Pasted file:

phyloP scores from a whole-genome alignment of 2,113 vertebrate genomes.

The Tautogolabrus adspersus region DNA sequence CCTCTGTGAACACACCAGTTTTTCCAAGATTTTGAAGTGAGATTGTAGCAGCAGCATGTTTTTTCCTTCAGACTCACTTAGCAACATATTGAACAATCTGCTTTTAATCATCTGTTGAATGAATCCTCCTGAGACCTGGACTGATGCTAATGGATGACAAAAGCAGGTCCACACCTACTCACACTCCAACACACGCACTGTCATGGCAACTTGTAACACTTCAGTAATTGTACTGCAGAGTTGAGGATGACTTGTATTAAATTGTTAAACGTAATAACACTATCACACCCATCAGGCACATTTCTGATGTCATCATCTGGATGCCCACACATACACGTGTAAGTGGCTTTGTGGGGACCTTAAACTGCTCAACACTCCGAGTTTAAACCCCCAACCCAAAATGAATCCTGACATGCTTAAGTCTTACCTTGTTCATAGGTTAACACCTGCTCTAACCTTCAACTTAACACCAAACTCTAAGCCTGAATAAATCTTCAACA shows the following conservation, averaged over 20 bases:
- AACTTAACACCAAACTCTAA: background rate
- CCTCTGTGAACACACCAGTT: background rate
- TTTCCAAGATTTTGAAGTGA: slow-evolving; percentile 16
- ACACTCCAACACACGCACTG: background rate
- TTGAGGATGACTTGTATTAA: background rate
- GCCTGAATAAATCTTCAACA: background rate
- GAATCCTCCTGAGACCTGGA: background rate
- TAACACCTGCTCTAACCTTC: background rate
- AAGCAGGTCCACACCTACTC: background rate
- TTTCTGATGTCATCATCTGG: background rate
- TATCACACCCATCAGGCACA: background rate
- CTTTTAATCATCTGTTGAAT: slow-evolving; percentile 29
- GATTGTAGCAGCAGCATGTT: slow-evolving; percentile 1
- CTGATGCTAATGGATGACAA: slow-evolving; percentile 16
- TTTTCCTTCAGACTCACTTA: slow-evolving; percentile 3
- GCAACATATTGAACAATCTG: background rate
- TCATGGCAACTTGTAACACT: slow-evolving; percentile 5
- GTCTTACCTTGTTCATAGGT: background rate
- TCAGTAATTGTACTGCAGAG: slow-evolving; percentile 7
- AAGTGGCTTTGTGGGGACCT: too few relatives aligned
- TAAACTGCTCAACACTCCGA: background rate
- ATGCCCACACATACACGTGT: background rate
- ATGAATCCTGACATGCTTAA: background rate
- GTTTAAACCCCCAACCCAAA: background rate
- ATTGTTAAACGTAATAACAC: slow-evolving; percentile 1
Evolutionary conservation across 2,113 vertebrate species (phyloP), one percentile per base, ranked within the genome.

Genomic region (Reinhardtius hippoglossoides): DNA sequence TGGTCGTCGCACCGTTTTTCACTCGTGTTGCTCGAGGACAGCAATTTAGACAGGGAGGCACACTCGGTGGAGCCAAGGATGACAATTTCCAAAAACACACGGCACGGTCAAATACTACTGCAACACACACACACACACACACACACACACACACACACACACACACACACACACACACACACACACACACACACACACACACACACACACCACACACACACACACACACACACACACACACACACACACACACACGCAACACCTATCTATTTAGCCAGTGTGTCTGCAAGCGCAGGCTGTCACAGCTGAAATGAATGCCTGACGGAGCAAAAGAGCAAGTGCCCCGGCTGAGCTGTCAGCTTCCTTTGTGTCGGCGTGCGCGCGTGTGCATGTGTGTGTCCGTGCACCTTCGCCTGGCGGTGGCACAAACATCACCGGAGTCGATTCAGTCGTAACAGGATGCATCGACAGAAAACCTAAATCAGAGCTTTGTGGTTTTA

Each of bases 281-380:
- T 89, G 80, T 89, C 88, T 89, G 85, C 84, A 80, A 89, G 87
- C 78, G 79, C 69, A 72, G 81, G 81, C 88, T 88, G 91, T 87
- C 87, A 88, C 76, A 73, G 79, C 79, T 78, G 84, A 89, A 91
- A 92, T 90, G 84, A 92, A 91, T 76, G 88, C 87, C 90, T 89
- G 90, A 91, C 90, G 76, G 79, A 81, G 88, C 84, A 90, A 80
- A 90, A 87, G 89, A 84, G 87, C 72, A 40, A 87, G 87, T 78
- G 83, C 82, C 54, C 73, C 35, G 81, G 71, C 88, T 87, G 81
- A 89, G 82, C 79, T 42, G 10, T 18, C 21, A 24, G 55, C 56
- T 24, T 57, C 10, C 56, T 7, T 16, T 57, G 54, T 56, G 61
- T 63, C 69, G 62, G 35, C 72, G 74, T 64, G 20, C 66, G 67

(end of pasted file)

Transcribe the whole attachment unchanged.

phyloP scores from a whole-genome alignment of 2,113 vertebrate genomes.

The Tautogolabrus adspersus region DNA sequence CCTCTGTGAACACACCAGTTTTTCCAAGATTTTGAAGTGAGATTGTAGCAGCAGCATGTTTTTTCCTTCAGACTCACTTAGCAACATATTGAACAATCTGCTTTTAATCATCTGTTGAATGAATCCTCCTGAGACCTGGACTGATGCTAATGGATGACAAAAGCAGGTCCACACCTACTCACACTCCAACACACGCACTGTCATGGCAACTTGTAACACTTCAGTAATTGTACTGCAGAGTTGAGGATGACTTGTATTAAATTGTTAAACGTAATAACACTATCACACCCATCAGGCACATTTCTGATGTCATCATCTGGATGCCCACACATACACGTGTAAGTGGCTTTGTGGGGACCTTAAACTGCTCAACACTCCGAGTTTAAACCCCCAACCCAAAATGAATCCTGACATGCTTAAGTCTTACCTTGTTCATAGGTTAACACCTGCTCTAACCTTCAACTTAACACCAAACTCTAAGCCTGAATAAATCTTCAACA shows the following conservation, averaged over 20 bases:
- AACTTAACACCAAACTCTAA: background rate
- CCTCTGTGAACACACCAGTT: background rate
- TTTCCAAGATTTTGAAGTGA: slow-evolving; percentile 16
- ACACTCCAACACACGCACTG: background rate
- TTGAGGATGACTTGTATTAA: background rate
- GCCTGAATAAATCTTCAACA: background rate
- GAATCCTCCTGAGACCTGGA: background rate
- TAACACCTGCTCTAACCTTC: background rate
- AAGCAGGTCCACACCTACTC: background rate
- TTTCTGATGTCATCATCTGG: background rate
- TATCACACCCATCAGGCACA: background rate
- CTTTTAATCATCTGTTGAAT: slow-evolving; percentile 29
- GATTGTAGCAGCAGCATGTT: slow-evolving; percentile 1
- CTGATGCTAATGGATGACAA: slow-evolving; percentile 16
- TTTTCCTTCAGACTCACTTA: slow-evolving; percentile 3
- GCAACATATTGAACAATCTG: background rate
- TCATGGCAACTTGTAACACT: slow-evolving; percentile 5
- GTCTTACCTTGTTCATAGGT: background rate
- TCAGTAATTGTACTGCAGAG: slow-evolving; percentile 7
- AAGTGGCTTTGTGGGGACCT: too few relatives aligned
- TAAACTGCTCAACACTCCGA: background rate
- ATGCCCACACATACACGTGT: background rate
- ATGAATCCTGACATGCTTAA: background rate
- GTTTAAACCCCCAACCCAAA: background rate
- ATTGTTAAACGTAATAACAC: slow-evolving; percentile 1
Evolutionary conservation across 2,113 vertebrate species (phyloP), one percentile per base, ranked within the genome.

Genomic region (Reinhardtius hippoglossoides): DNA sequence TGGTCGTCGCACCGTTTTTCACTCGTGTTGCTCGAGGACAGCAATTTAGACAGGGAGGCACACTCGGTGGAGCCAAGGATGACAATTTCCAAAAACACACGGCACGGTCAAATACTACTGCAACACACACACACACACACACACACACACACACACACACACACACACACACACACACACACACACACACACACACACACACACACACACCACACACACACACACACACACACACACACACACACACACACACACGCAACACCTATCTATTTAGCCAGTGTGTCTGCAAGCGCAGGCTGTCACAGCTGAAATGAATGCCTGACGGAGCAAAAGAGCAAGTGCCCCGGCTGAGCTGTCAGCTTCCTTTGTGTCGGCGTGCGCGCGTGTGCATGTGTGTGTCCGTGCACCTTCGCCTGGCGGTGGCACAAACATCACCGGAGTCGATTCAGTCGTAACAGGATGCATCGACAGAAAACCTAAATCAGAGCTTTGTGGTTTTA

Each of bases 281-380:
- T 89, G 80, T 89, C 88, T 89, G 85, C 84, A 80, A 89, G 87
- C 78, G 79, C 69, A 72, G 81, G 81, C 88, T 88, G 91, T 87
- C 87, A 88, C 76, A 73, G 79, C 79, T 78, G 84, A 89, A 91
- A 92, T 90, G 84, A 92, A 91, T 76, G 88, C 87, C 90, T 89
- G 90, A 91, C 90, G 76, G 79, A 81, G 88, C 84, A 90, A 80
- A 90, A 87, G 89, A 84, G 87, C 72, A 40, A 87, G 87, T 78
- G 83, C 82, C 54, C 73, C 35, G 81, G 71, C 88, T 87, G 81
- A 89, G 82, C 79, T 42, G 10, T 18, C 21, A 24, G 55, C 56
- T 24, T 57, C 10, C 56, T 7, T 16, T 57, G 54, T 56, G 61
- T 63, C 69, G 62, G 35, C 72, G 74, T 64, G 20, C 66, G 67